• April 17, 2010: “Discovering Careers Seminar,” at College of the Canyons in Valencia. Noon. I'll be talking to kids and adults about being a writer, and the other kinds of jobs people have in the production of books. Admission is free.
  • April 24-25, 2010: LA Times Festival of Books, at UCLA, Los Angeles, CA. I will be on a panel called Boys Will Be Boys: Guys Talk YA (this is a working title that may be changed). Fellow panelists include Ben Esch, Blake Nelson, and Allen Zadoff, moderated by Cecil Castellucci. This 45-minute panel will take place on the Saturday, April 24th at 1:00 p.m. on the YA Stage. Book signing to follow. Watch for the special section of the Los Angeles Times, this Sunday, on April 18.
  • June 26 - 28, 2010: American Library Association Annual Conference, Washington DC. I’ll be speaking on a panel to librarians and participating in the “YA Authors Coffee Klatch.” Signing and giving away advance copies of The Marbury Lens.

Monday, April 12, 2010

getting back with my people

In taking it easy today, I'm going to post something here that I was asked to do for another blog. Unlike *some* writers I know, I'm always willing to hammer out a few quick responses to blog interviewers, without making them *ahem* get back with my people sometime in June because I should have a bit of free time then.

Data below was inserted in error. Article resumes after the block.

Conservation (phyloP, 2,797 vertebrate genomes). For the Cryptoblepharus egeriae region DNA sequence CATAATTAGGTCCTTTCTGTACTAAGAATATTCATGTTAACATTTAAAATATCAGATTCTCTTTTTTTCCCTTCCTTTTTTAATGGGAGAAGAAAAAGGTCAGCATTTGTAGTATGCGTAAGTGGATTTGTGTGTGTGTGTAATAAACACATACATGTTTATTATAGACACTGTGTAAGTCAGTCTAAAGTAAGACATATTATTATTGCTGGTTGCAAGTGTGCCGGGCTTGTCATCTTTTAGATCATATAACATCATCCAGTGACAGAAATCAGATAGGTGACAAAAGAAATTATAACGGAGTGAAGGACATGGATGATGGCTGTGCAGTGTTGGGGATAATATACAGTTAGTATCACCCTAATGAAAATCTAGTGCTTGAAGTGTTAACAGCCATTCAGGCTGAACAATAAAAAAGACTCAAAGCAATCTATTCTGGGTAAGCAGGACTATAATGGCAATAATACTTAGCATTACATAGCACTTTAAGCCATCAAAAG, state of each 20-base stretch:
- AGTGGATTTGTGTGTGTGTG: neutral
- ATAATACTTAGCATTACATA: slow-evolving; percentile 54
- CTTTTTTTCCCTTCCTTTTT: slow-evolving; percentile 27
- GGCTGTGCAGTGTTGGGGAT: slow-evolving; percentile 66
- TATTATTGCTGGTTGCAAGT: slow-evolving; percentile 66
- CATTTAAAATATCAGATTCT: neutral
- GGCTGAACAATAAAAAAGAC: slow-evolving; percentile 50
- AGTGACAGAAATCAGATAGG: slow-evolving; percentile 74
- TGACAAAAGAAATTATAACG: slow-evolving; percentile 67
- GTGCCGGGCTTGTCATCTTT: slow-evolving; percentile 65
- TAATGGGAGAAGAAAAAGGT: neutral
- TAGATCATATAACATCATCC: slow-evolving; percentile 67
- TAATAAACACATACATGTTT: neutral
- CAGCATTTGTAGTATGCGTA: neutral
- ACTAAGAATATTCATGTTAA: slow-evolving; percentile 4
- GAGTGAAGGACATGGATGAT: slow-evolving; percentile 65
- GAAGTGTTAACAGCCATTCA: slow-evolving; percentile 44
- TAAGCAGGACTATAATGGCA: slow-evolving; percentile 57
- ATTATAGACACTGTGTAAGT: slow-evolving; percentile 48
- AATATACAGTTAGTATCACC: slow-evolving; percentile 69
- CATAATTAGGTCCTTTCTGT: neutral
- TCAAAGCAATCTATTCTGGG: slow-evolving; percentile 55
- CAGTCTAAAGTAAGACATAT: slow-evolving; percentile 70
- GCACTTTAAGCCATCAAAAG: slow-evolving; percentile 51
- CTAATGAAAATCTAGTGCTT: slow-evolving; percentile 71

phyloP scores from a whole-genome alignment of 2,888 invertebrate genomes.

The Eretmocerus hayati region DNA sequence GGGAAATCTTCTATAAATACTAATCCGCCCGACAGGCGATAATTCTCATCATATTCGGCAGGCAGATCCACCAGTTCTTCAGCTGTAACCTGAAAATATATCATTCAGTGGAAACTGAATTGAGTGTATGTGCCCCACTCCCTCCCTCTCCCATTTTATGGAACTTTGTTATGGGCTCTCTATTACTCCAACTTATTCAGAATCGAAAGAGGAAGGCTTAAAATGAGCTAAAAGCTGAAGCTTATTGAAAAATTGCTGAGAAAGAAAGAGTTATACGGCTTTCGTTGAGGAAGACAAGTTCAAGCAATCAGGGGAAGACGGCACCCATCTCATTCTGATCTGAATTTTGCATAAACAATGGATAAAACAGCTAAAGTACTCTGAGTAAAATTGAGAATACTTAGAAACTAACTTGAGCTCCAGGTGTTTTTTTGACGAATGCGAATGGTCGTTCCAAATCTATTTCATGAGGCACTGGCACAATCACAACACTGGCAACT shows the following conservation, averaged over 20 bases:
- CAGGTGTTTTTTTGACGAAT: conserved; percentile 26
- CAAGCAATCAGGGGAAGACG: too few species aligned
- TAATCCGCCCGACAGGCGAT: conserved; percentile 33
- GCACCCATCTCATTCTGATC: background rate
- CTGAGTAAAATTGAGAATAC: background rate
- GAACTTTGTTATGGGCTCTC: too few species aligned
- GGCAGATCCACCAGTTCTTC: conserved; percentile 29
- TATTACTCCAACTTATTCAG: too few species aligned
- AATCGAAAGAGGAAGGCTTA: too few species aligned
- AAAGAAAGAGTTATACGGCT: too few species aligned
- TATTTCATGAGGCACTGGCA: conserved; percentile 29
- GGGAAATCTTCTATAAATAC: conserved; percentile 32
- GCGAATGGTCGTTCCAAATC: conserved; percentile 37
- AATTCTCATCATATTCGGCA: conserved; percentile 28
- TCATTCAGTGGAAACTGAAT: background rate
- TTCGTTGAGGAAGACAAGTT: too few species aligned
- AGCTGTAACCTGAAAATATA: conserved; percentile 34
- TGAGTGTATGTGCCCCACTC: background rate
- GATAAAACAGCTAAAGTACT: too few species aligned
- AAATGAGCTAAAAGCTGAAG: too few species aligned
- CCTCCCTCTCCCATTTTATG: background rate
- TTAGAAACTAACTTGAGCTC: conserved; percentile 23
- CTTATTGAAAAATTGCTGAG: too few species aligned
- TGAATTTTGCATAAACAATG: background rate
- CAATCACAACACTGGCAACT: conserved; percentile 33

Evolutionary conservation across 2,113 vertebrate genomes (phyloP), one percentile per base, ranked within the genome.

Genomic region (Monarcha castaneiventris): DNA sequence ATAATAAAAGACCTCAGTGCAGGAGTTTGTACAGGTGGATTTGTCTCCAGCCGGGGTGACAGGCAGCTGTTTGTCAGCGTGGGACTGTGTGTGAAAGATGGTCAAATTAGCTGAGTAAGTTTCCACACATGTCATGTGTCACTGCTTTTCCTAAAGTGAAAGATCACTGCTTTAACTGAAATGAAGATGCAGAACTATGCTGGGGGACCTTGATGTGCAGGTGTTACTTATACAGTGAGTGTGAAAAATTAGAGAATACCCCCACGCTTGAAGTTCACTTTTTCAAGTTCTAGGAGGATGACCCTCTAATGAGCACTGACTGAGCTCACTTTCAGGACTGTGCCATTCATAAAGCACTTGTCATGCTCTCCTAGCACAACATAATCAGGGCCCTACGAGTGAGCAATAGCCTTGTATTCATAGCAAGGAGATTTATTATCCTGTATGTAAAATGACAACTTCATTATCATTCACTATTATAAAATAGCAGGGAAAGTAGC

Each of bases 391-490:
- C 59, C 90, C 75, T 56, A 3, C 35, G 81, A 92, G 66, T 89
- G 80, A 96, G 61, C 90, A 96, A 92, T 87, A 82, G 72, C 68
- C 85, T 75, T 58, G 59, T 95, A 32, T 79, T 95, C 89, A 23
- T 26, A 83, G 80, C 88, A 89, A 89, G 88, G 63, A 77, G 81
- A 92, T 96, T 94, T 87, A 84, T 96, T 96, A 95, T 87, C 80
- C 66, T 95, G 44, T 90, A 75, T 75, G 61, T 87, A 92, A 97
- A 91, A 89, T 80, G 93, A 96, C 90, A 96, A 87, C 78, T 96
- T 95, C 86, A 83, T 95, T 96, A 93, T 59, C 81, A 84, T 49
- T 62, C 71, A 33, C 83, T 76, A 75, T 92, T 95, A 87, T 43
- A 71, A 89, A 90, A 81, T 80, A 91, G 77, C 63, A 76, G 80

Just saying.

So, here are the four questions I was asked:

1. Did you always want to be an author? If not, at what age did you decide?

I always knew I wanted to be an author -- as far back as elementary school. Before elementary school, I didn't want to "be" anything, which is one of the best things about "being" a kid. I was editor of my high school newspaper, and my very first-ever actual paid job (I was a teen) was as a stringer (that's newspaper language for a valueless reporter) for a local newspaper. In those days, we got paid by the inch of copy, too. It was an embarrassingly low-paying job, but I learned how to stretch out my content and write convoluted run-on sentences just for the sake of an extra buck here and there. But, around this same time, when we had the predictable diner-table discussion about what-do-you-want-to-be-when-you-grow-up, my parents both looked devastated and disappointed when I confessed that I wanted to be a writer, as opposed to, say, an engineer, which was what my dad was -- and not the cool kind who drives trains, the mathematical, slide-ruley kind who does things that I still have no clue about.

I put myself through college, though, and I planned on becoming a journalist. After a couple jobs, though, I realized that being a journalist wasn't really as cool as I thought it would be. So I became a bum and wandered around the world from job to job and place to place. I kept writing stuff, but I had no real plan to do anything with the stuff I wrote, which leads to the next question...